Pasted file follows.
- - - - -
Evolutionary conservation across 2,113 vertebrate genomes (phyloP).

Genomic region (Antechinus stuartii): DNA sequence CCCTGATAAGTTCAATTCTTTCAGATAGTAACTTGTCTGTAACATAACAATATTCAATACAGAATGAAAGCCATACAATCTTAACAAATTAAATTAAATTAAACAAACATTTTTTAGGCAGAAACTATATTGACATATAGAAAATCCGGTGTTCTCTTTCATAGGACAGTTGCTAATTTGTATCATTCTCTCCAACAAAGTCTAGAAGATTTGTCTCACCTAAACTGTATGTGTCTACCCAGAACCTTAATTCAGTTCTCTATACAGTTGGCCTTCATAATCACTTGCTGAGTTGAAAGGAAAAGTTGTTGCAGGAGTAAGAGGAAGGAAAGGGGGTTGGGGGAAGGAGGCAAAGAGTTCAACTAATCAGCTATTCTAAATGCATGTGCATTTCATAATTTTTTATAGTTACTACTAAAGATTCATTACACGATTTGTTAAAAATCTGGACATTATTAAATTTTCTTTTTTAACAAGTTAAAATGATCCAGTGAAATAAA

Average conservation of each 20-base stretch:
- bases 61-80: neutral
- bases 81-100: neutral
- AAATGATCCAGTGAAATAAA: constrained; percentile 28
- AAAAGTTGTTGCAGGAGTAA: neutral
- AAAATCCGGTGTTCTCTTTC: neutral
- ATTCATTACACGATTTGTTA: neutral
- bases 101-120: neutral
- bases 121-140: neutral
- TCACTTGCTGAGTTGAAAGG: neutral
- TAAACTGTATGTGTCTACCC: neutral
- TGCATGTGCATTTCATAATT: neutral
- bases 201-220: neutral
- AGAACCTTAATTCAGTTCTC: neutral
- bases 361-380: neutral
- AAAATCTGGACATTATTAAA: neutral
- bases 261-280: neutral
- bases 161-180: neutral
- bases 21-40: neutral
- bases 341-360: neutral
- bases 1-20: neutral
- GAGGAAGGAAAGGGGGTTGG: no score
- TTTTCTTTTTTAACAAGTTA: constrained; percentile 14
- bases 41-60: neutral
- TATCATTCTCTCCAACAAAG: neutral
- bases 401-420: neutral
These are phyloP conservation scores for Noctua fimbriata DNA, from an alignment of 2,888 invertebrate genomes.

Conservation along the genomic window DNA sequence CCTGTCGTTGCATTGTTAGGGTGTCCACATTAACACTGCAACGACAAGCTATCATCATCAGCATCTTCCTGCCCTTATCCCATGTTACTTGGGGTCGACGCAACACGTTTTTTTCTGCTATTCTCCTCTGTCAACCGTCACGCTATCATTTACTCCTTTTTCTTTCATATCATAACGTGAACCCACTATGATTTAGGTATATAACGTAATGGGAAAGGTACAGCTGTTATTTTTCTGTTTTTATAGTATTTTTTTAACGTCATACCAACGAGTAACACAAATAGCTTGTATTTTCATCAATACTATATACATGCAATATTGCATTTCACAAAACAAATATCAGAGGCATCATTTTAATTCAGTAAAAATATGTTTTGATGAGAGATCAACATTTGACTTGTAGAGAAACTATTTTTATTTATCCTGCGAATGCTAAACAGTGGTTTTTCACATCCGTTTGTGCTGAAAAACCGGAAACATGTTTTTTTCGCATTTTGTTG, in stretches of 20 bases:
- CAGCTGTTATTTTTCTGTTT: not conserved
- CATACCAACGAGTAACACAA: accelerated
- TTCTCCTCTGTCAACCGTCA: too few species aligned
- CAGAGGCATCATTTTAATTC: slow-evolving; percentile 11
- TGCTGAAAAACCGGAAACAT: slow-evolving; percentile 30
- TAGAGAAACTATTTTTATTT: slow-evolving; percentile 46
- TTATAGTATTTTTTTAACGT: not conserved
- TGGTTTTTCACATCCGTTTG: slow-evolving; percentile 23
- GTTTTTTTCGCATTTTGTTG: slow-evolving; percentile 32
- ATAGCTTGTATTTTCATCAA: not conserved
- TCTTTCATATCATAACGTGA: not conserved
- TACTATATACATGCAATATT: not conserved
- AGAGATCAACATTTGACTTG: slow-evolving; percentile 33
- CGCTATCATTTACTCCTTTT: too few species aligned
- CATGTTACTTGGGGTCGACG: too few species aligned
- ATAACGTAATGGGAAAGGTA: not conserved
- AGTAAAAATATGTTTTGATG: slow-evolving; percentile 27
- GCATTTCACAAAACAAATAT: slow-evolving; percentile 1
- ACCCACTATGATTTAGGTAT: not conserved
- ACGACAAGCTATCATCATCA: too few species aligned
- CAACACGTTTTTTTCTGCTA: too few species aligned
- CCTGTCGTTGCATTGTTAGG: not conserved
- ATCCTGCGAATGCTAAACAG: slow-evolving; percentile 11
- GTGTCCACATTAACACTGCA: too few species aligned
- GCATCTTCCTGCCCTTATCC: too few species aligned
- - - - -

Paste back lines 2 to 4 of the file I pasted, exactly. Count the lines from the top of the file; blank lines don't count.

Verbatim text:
Genomic region (Antechinus stuartii): DNA sequence CCCTGATAAGTTCAATTCTTTCAGATAGTAACTTGTCTGTAACATAACAATATTCAATACAGAATGAAAGCCATACAATCTTAACAAATTAAATTAAATTAAACAAACATTTTTTAGGCAGAAACTATATTGACATATAGAAAATCCGGTGTTCTCTTTCATAGGACAGTTGCTAATTTGTATCATTCTCTCCAACAAAGTCTAGAAGATTTGTCTCACCTAAACTGTATGTGTCTACCCAGAACCTTAATTCAGTTCTCTATACAGTTGGCCTTCATAATCACTTGCTGAGTTGAAAGGAAAAGTTGTTGCAGGAGTAAGAGGAAGGAAAGGGGGTTGGGGGAAGGAGGCAAAGAGTTCAACTAATCAGCTATTCTAAATGCATGTGCATTTCATAATTTTTTATAGTTACTACTAAAGATTCATTACACGATTTGTTAAAAATCTGGACATTATTAAATTTTCTTTTTTAACAAGTTAAAATGATCCAGTGAAATAAA

Average conservation of each 20-base stretch:
- bases 61-80: neutral